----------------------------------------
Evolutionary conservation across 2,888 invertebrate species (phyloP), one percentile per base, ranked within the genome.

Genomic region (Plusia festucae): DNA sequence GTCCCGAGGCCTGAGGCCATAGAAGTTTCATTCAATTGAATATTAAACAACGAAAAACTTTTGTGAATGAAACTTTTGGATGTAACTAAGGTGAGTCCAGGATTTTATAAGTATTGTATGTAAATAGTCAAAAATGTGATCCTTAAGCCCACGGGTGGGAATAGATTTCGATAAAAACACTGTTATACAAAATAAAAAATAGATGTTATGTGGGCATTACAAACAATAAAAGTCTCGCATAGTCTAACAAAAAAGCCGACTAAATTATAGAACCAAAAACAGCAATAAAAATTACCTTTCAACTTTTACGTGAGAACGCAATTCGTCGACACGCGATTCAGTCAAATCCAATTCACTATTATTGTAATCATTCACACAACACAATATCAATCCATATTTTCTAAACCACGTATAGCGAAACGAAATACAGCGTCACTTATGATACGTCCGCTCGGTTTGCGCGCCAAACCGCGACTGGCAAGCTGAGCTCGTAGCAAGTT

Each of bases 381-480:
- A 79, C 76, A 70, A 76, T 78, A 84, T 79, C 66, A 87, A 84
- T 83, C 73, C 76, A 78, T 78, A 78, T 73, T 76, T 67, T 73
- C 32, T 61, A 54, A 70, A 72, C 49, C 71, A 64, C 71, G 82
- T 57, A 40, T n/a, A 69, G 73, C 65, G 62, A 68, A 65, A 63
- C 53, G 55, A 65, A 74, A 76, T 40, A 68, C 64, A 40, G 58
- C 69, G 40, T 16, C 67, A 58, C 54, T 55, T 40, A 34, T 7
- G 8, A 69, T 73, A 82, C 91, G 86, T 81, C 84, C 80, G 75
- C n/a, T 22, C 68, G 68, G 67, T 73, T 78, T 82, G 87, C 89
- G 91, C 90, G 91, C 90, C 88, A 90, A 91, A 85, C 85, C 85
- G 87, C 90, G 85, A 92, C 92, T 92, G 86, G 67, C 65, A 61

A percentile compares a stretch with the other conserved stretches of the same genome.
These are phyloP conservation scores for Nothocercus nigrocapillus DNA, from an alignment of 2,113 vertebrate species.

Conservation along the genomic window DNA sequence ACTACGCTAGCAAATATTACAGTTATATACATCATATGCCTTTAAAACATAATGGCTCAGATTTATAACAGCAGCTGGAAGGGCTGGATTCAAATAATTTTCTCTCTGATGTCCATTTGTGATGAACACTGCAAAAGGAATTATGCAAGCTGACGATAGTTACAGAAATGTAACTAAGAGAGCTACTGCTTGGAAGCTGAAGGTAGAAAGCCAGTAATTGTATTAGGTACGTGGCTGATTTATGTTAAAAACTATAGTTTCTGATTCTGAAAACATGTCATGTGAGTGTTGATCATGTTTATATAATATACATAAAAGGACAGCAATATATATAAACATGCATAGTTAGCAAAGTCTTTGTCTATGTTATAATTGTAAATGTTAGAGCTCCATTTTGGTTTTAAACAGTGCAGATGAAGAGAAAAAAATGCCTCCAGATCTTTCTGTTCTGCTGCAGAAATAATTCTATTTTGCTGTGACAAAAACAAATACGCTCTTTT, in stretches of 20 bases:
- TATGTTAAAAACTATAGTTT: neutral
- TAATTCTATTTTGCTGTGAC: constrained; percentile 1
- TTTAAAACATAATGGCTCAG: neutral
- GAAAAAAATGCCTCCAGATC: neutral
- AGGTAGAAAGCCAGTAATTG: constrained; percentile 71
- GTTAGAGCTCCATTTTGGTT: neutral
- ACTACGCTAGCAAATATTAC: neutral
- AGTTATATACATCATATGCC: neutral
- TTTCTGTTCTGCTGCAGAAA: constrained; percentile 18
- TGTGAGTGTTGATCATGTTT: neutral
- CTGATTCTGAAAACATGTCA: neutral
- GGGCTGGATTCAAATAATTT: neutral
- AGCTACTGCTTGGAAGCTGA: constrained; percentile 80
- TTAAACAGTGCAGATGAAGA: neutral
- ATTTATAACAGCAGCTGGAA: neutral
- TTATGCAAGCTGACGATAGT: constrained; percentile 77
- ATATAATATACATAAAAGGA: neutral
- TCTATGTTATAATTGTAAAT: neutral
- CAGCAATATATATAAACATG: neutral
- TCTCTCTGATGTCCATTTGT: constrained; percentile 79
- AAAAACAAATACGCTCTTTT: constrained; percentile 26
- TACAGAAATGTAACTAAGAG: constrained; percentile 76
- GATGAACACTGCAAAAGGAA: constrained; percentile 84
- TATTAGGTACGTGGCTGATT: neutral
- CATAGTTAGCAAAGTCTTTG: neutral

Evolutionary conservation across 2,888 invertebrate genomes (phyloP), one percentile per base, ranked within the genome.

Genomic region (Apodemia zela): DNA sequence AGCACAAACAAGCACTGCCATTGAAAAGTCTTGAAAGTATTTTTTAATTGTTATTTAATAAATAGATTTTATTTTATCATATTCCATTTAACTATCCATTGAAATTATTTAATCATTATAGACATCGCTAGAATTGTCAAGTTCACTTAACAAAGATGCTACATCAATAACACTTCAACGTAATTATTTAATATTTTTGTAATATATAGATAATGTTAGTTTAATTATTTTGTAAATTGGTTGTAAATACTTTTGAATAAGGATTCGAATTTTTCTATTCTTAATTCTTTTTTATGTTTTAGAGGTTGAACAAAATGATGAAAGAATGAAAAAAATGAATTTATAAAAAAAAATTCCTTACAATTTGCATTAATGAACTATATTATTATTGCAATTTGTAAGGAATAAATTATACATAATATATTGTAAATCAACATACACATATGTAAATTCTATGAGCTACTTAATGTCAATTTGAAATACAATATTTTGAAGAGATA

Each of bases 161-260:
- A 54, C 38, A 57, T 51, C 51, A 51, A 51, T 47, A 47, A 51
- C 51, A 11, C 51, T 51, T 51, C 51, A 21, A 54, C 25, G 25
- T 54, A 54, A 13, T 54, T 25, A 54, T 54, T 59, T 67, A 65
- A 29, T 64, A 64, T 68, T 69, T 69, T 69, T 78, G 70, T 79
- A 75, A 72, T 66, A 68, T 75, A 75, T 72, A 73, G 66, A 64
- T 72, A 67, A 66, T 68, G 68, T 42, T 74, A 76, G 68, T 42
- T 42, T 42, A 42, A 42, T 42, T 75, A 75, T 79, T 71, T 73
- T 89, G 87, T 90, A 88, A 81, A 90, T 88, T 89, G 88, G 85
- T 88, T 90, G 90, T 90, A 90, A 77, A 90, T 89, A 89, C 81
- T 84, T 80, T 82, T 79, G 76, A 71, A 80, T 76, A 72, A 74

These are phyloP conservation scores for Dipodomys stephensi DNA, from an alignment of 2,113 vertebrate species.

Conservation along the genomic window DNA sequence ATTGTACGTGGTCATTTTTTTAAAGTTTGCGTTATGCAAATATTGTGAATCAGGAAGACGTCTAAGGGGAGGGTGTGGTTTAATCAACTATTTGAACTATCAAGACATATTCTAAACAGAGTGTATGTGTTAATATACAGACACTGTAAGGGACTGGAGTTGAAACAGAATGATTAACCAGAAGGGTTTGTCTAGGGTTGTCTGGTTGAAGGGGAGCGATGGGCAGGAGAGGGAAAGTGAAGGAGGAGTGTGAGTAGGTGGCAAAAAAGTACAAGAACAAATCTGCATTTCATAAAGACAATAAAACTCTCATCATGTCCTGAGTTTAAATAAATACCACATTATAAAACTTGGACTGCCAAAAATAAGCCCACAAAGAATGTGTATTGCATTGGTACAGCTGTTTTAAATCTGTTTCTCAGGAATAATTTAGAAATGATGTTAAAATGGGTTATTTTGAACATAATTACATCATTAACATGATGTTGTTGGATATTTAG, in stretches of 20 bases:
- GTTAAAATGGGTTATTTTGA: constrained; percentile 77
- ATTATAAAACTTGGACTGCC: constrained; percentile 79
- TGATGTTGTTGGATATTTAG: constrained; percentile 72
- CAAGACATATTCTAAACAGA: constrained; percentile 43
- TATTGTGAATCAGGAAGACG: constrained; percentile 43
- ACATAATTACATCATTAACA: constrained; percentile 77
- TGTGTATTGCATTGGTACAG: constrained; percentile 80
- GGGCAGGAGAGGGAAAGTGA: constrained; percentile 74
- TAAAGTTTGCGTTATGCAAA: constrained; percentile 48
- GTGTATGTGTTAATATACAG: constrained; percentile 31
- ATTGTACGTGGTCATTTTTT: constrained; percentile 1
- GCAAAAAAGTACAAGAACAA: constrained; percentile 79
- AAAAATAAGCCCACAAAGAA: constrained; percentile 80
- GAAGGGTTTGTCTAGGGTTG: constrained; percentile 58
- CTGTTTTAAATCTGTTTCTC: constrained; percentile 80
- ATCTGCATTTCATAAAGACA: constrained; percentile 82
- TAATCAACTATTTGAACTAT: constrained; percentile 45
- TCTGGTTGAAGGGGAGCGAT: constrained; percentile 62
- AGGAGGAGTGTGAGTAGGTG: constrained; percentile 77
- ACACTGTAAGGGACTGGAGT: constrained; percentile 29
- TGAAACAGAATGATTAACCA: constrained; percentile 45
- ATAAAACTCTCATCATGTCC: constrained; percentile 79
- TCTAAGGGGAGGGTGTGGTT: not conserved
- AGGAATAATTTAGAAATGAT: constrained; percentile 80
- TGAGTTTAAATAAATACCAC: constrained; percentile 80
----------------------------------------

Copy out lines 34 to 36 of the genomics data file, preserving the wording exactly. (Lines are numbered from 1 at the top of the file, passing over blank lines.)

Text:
- TCTATGTTATAATTGTAAAT: neutral
- CAGCAATATATATAAACATG: neutral
- TCTCTCTGATGTCCATTTGT: constrained; percentile 79